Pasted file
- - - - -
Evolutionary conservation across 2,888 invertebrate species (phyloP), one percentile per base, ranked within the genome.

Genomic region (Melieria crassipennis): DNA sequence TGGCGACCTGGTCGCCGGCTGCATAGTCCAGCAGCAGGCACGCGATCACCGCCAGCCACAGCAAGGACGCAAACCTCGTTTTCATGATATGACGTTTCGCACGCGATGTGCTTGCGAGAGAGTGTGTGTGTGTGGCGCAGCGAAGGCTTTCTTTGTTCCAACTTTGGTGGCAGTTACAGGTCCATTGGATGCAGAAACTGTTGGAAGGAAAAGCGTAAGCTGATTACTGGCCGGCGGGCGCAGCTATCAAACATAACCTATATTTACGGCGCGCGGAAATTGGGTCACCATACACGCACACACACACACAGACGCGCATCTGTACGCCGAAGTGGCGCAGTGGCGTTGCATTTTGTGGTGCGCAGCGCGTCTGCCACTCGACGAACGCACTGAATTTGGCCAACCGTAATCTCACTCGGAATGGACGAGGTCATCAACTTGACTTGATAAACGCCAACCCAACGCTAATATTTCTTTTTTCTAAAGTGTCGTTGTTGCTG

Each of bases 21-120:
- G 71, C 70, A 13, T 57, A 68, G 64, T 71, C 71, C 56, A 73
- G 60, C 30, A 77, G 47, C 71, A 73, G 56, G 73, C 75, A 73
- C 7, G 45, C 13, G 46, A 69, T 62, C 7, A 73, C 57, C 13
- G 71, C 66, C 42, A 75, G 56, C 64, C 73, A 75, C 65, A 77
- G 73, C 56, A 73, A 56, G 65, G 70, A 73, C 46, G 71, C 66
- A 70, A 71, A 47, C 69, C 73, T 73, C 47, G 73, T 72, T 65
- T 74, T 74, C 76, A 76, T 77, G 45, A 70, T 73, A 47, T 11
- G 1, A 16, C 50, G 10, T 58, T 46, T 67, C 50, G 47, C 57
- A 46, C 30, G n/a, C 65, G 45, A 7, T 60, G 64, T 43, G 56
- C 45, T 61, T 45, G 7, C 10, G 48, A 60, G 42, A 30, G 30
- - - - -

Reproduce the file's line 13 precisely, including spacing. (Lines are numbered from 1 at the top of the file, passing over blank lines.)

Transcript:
- C 45, T 61, T 45, G 7, C 10, G 48, A 60, G 42, A 30, G 30